The twists and turns of the controversy surrounding Donald Trump’s ties to Russia have reached a new level with the discovery that one of the Russian contacts his campaign had was with Viktor Medvedchuk. The former Defence Intelligence Agency chief, Michael Flynn, and other advisers to the Trump campaign were in contact with Russian officials in at least 18 telephone calls and emails during the last seven months of last years’ US presidential election.
Medvedchuk is a rather curious choice as an interlocutor for two reasons. First, he is not well known in Washington DC and therefore Paul Manafort, who headed the Trump campaign for six months when the calls and emails to Russia began taking place, was behind the suggested move. Manafort was a political consultant to the former Ukrainian President Viktor Yanukovych who was ousted during the EuroMaidan Revolution as well as to Russian oligarch Oleg Deripaska. Secondly, public knowledge of Trump’s ties with Medvedchuk would be incendiary as he was placed on US and EU sanctions lists in 2014 early in the Russian-Ukrainian conflict for “threatening the peace, security, stability, sovereignty or territorial integrity” of Ukraine. In other words US officials and businessmen are barred from contacting and doing business deals with him.
In Ukraine, Medvedchuk’s reputation is as low as that of Yanukovych and he is one of Ukraine’s “most divisive and enigmatic political figures”.
Who then is Medvedchuk and why would the Trump campaign be interested in reaching out to him?
First, the who. Although he has been a Ukrainian politician, Medvedchuk is extraordinarily and unusually close to senior Russian leaders. His daughter Daryna has President Vladimir Putin as her Godfather and the wife of Prime Minister Dmitri Medvedev as her Godmother. Which is why “Many suspect him of being Putin’s agent”.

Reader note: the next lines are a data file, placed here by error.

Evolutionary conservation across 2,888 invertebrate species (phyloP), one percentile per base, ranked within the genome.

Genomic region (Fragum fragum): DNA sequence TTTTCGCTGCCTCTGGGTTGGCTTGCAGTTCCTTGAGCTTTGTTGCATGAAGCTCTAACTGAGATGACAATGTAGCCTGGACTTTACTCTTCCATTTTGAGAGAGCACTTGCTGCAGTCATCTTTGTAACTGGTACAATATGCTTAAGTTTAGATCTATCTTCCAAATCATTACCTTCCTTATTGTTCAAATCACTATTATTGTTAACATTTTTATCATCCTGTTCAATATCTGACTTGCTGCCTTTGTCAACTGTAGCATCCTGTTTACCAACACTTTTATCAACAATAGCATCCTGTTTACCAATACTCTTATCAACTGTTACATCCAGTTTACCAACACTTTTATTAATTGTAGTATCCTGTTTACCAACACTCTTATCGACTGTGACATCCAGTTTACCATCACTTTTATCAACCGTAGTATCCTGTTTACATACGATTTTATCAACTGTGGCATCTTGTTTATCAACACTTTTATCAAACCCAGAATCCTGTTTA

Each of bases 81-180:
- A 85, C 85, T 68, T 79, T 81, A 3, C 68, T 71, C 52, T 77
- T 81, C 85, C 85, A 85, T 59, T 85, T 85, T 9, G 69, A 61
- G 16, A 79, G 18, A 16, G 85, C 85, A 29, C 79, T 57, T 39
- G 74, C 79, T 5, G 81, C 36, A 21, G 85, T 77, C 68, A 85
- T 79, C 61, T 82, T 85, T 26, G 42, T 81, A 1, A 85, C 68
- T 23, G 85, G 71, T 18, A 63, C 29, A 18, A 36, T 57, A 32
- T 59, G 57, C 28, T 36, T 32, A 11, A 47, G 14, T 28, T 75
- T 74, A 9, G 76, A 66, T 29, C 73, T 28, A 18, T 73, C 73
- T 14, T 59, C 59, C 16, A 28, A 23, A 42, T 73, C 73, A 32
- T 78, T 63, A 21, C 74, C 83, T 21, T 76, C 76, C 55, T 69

Medvedchuk was born in Russia where his father had been deported to serve an eight-year sentence and four years’ exile. During the Second World War, his father had collaborated with the Nazi’s when working in the office that mobilised Ukrainians as “guest workers” (i.e. forced labourers) in Germany, 80 per cent of whom were from Ukraine. Medvedchuk always denied this, claiming that his father was sentenced for being a member of the OUN (Organisation of Ukrainian Nationalists). During the Second World War Putin’s father was a member of a destruction battalion in Stalin’s notorious NKVD secret police. Sent behind enemy lines into Estonia, only four of the 28-member NKVD unit returned alive. Wounded in 1942, Putin’s father was disqualified from active service and spent the war in Leningrad where 670,000 died from the Nazi blockade. Fiona Hill and Clifford G. Gaddy in their book titled Mr. Putin. Operative in the Kremlin described his father’s NKVD and Leningrad experiences as two of the defining moments in Putin’s socialisation and world view creation. These proved to him that Russia constantly battles for survival against a hostile world and “Every calamity reaffirms the special status of Russia in history”.
Putin’s collaboration with Medvedchuk, irrespective of whether his father was a Nazi collaborator or a member of the OUN, is therefore bizarre. The key Russian information warfare narrative against Ukraine has been that of Russia coming to the rescue of Russian speakers who feared for their safety after “fascists” had come to power in a Western backed “illegal coup”. Medvedchuk’s biography in the 1970s could point to clues to his future alliance with Putin. After returning to live in Zhytomyr in Soviet Ukraine, he was arrested in April 1974 for involvement in a violent crime but unexpectedly was acquitted and intriguingly permitted to complete his legal studies. In 1979 and 1980, Medvedchuk was assigned to be a “defence lawyer” for well-known Ukrainian dissidents Yuriy Lytvyn and Vasyl Stus. These were not independent trials, which of course did not exist in the USSR, and Medvedchuk’s role was merely to be a fig leaf for “Soviet justice” and in his closing speeches he called for maximum sentences. Lytvyn and Stus died in the Gulag in 1984 and 1985 respectively.
Inside information on how Medvedchuk was able to rise to the top was provided in conversations by President Leonid Kuchma who was secretly recorded by Mykola Melnychenko, an officer in Ukraine’s equivalent of the US Secret Services. In one of these recordings published in 2002 as “Who is Who on President Kuchma’s Couch”, Kuchma discusses Medvedchuk’s biography with the chairman of the Security Service of Ukraine (SBU) Leonid Derkach. The SBU chief claimed to possess evidence that Medvedchuk was recruited by the KGB and given the pseudonym “Sokolovsky” in return for the criminal case to be dropped against him, he was permitted to train as a lawyer. Kuchma is recorded as replying, “Well, it is clear to us, that he was 100 per cent a KGB agent.”
Kuchma’s senior adviser Anatoliy Halchynsky in his 2013 memoir Notes of a Presidential Adviser described Medvedchuk as a former KGB informer and senior Russian agent of influence.